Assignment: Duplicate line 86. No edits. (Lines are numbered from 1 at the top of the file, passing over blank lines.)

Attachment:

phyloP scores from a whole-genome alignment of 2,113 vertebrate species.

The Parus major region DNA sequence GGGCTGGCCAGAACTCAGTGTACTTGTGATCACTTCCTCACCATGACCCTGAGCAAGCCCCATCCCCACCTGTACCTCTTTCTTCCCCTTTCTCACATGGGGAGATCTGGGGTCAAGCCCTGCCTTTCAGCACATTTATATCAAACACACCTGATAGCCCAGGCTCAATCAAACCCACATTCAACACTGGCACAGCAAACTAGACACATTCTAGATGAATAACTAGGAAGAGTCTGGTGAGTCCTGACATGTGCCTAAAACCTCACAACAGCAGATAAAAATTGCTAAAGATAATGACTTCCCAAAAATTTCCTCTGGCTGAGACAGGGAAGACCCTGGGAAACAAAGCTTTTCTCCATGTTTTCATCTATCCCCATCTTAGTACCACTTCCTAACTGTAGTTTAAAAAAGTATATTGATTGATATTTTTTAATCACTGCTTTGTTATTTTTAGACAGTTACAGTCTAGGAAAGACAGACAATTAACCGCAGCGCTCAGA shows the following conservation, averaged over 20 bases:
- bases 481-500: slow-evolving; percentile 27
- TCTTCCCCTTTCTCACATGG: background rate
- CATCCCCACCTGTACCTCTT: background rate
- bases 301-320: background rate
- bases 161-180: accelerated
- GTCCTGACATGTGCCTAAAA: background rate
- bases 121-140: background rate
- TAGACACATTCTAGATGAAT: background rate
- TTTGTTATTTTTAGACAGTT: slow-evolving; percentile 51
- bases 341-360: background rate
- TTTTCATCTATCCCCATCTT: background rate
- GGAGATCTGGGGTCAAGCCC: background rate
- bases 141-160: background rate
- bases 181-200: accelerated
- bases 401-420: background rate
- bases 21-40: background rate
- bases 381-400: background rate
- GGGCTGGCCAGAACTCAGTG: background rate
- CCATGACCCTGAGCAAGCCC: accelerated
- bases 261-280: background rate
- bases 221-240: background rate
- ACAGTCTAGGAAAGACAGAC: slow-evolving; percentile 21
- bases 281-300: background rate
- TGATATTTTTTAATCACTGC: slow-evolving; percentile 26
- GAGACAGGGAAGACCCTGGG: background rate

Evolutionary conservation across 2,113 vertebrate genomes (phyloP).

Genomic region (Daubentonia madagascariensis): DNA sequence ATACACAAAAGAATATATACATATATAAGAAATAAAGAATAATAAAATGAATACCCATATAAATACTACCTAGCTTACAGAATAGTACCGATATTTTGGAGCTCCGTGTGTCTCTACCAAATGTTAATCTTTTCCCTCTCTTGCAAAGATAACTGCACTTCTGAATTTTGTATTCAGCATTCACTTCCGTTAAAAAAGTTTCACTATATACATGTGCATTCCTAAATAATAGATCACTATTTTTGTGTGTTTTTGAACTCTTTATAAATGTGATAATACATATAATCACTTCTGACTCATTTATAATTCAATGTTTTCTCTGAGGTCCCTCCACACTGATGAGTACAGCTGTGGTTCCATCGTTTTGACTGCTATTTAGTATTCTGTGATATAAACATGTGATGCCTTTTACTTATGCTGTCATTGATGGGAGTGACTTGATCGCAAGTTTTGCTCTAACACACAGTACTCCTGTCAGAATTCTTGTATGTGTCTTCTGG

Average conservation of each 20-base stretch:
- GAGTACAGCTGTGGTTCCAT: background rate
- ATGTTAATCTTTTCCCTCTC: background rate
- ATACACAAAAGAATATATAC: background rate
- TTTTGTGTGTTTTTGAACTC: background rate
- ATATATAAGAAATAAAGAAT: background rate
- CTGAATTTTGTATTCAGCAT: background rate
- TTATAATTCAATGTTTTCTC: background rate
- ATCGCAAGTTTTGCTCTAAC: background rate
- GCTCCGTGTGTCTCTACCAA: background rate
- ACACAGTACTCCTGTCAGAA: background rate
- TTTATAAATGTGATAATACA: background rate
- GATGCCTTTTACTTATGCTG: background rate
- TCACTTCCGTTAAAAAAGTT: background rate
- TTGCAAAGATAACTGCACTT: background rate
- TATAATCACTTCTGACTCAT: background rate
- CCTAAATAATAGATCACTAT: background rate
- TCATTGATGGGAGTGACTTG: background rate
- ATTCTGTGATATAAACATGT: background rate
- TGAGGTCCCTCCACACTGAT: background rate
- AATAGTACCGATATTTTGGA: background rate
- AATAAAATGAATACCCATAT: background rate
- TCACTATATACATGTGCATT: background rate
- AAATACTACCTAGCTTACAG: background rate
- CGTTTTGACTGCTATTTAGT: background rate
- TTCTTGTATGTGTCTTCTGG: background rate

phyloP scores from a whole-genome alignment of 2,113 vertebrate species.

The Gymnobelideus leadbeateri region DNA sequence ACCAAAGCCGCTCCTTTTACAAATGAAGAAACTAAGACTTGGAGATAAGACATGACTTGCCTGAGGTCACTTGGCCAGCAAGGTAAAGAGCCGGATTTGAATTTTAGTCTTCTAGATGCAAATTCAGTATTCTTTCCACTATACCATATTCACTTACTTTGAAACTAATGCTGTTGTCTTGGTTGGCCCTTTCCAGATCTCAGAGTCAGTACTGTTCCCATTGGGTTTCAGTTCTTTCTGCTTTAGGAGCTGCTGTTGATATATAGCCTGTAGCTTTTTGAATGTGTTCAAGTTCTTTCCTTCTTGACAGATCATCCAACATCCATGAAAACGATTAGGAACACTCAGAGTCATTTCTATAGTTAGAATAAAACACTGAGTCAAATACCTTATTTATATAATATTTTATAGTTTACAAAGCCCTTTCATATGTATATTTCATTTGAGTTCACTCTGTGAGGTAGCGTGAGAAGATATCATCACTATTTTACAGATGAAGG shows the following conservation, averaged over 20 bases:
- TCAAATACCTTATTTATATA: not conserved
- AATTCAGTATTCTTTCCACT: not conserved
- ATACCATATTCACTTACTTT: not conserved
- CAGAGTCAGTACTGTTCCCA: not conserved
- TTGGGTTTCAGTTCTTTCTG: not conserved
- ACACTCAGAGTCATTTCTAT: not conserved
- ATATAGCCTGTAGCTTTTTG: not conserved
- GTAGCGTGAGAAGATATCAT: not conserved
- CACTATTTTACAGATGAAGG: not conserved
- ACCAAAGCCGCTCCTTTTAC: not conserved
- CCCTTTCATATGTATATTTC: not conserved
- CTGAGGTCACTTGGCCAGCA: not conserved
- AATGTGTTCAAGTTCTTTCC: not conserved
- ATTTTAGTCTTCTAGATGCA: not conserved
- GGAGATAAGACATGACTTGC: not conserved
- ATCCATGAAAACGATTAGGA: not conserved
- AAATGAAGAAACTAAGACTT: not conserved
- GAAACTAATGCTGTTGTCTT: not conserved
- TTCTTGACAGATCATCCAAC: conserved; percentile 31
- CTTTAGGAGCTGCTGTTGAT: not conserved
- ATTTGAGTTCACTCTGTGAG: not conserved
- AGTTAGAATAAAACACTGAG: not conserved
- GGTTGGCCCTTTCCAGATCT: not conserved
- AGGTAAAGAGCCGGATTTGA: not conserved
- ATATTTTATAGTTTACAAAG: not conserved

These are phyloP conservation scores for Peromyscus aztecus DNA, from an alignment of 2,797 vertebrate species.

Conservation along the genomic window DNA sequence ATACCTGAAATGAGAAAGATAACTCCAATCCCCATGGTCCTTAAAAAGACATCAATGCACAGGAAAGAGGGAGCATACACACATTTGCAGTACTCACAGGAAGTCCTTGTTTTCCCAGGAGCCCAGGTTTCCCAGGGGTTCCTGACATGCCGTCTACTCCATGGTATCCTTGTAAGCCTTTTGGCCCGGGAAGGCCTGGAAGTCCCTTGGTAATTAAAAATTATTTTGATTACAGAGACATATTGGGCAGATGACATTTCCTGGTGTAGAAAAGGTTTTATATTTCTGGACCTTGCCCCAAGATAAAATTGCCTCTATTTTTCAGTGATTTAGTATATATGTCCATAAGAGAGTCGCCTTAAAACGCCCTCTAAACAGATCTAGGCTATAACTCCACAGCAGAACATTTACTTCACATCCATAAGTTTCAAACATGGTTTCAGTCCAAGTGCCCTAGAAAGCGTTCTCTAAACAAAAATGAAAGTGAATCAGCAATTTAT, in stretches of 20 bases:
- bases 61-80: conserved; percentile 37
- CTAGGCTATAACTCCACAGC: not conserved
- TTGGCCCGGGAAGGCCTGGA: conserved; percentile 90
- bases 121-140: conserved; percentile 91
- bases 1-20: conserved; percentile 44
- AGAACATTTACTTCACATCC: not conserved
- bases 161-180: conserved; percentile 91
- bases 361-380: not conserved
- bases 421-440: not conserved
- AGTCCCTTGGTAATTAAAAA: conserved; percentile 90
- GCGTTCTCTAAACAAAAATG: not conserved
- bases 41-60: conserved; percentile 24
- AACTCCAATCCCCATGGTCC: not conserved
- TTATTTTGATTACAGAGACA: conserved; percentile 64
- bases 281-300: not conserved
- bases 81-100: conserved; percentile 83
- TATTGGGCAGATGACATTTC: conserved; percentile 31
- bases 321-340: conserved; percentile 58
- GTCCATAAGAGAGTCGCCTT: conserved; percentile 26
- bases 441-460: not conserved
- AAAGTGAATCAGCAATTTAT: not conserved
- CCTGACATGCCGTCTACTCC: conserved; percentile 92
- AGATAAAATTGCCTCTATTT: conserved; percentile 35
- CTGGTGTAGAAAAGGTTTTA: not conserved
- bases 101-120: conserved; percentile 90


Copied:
- CTAGGCTATAACTCCACAGC: not conserved